My rescue is Iggyboo, a cairn terrier/Chihuahua mix, weighing in at 10 lbs and only 8 inches tall, now at almost 3 yrs. He is very protective and loyal, and pretty much a lap dog. He loves to play with his toys, and is highly intelligent, often preferring his interactive toys over stuffed ones. I find myself constantly teaching him new words or playing new games. He hates children and often adults, but can warm up to people given a few minutes and a few kind words (treats help this process). He also can be a challenge to walk, being aggressive to other dogs, but responds very well to a clicker and a treat for distraction. So, generally I have had no issues with him on walks, but am always careful. He loves bedtime, and burrows under the covers, sleeping a full 8 hours straight, he gets upset if I roll over and wake him up and will growl at me, lol.
Avoid breeders who only seem interested in how quickly they can unload a puppy on you and whether your credit card will go through. And don’t believe a seller who tells you a "teacup” or “toy” Chihuahua is more valuable or desirable than a properly-sized dog of four to six pounds. Extreme miniaturization brings with it nothing but health problems and a shortened lifespan. Language like that is a huge red flag that you're dealing with a seller more interested in money than the good of the dogs or the broken hearts of the people who buy them.
Feisty is the word most often used to describe terriers. From the Latin terra, for earth, most terriers were originally bred to "go to ground" after burrowing vermin, larger rodents and even foxes. These fiery little dynamos would dig up underground dens and burrows while barking furiously, forcing the inhabitants out where hunters awaited. Some breeds were even bred to finish the job themselves. Let loose in your backyard, a terrier can build an entire golf course in a day — the 18 holes at least. Too large to go to ground, the popular Airedale terrier puts its strength and stubborn streak to use as a surprisingly ferocious watchdog. Like most terriers, this "king of terriers" has little time for other dogs, and if not properly supervised may engage in some street brawling. If it weren't for the fact that most terriers, such as the Cairn and the Norfolk, are fairly small, their tenacious nature and boundless energy would make them hard to control. Due to some unscrupulous breeders and unmindful owners, a few breeds within the terrier group have developed rather notorious reputations. The crossing of bulldogs and terriers for the express purpose of creating fighting dogs has produced several dog breeds that can be dangerous in the wrong hands. Combining the taut muscles and compact power of the bulldog with the tenacity and aggressiveness of the terrier, some controversial bull terrier breeds have been involved in some highly publicized biting incidents, several involving small children. When these dogs bite, they don't let go. Unfortunately, these incidents tarnish the reputations of what can be friendly, stable, even calm pets. But without the right training and socialization, and in irresponsible hands, these can be dangerous dogs.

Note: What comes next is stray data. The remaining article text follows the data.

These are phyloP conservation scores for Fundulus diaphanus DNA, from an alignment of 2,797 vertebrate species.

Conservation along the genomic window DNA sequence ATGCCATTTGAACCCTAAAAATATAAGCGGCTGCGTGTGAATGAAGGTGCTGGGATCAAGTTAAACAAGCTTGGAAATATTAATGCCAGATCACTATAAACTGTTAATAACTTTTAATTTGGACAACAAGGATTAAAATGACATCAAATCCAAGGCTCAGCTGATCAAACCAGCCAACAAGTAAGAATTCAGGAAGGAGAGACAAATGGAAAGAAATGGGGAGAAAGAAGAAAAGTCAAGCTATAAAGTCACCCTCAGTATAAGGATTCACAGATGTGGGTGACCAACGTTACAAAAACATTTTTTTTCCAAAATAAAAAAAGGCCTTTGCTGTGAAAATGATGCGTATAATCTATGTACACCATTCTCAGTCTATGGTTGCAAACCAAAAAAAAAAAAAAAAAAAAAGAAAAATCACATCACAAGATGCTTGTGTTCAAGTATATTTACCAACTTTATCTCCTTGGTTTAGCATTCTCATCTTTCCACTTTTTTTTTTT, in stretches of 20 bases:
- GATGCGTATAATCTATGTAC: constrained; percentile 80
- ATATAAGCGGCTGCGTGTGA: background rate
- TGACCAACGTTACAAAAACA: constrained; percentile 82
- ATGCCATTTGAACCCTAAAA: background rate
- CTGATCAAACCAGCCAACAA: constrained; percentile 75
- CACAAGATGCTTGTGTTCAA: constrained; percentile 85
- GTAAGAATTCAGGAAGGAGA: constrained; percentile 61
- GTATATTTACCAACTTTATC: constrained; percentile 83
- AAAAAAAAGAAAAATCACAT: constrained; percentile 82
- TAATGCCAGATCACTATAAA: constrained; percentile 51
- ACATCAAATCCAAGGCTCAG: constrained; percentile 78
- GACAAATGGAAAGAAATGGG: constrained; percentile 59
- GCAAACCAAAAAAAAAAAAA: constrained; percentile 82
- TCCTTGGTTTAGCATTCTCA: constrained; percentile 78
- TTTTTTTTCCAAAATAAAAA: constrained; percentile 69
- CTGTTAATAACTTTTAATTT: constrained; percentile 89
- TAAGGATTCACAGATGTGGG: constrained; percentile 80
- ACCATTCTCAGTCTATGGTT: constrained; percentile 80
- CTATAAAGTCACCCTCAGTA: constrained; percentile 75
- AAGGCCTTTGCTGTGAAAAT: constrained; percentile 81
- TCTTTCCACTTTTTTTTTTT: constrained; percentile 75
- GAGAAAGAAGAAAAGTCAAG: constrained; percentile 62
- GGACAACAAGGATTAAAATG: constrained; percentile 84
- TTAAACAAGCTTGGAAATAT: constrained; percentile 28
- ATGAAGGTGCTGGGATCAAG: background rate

Copper Canyon, the network of canyons in southwestern Chihuahua inhabited by Tarahumara Indians, is larger and deeper than the Grand Canyon. Copper Canyon’s main attraction is Candameña Canyon (Canyon of the Cascades), which attracts tourists from all over to view its majestic waterfalls. Piedra Volada (Flying Stone) Falls at 453 meters (1,486 feet) is the highest in Mexico and the 11th highest in the world. Basaseachic Falls is the second-highest waterfall in Mexico and the 28th highest in the world.
During the Mexican Revolution, which began in 1910, Chihuahua was again a central battleground. Peasant revolutionary leader Francisco “Pancho” Villa fought throughout Chihuahua, demanding that the peasants be apportioned land and be recognized as legitimate participants in Mexican politics. Villa’s famous Northern Division was first assembled in Chihuahua.
Due to their athleticism and diverse breeding background, the Pit Bull breed tends to be hardy, with an average lifespan of 12 to 14 years, longer than many breeds of a similar size. There are some genetic conditions to be watchful for. The Pit Bull tends to suffer from bone diseases such as hip dysplasia, degenerative myelopathy and kneecap dislocation. The Pit Bull can also suffer from skin problems, such as mange and skin allergies, because of its short coat. Other health ailments seen in Pit Bulls include thyroid and congenital heart defects.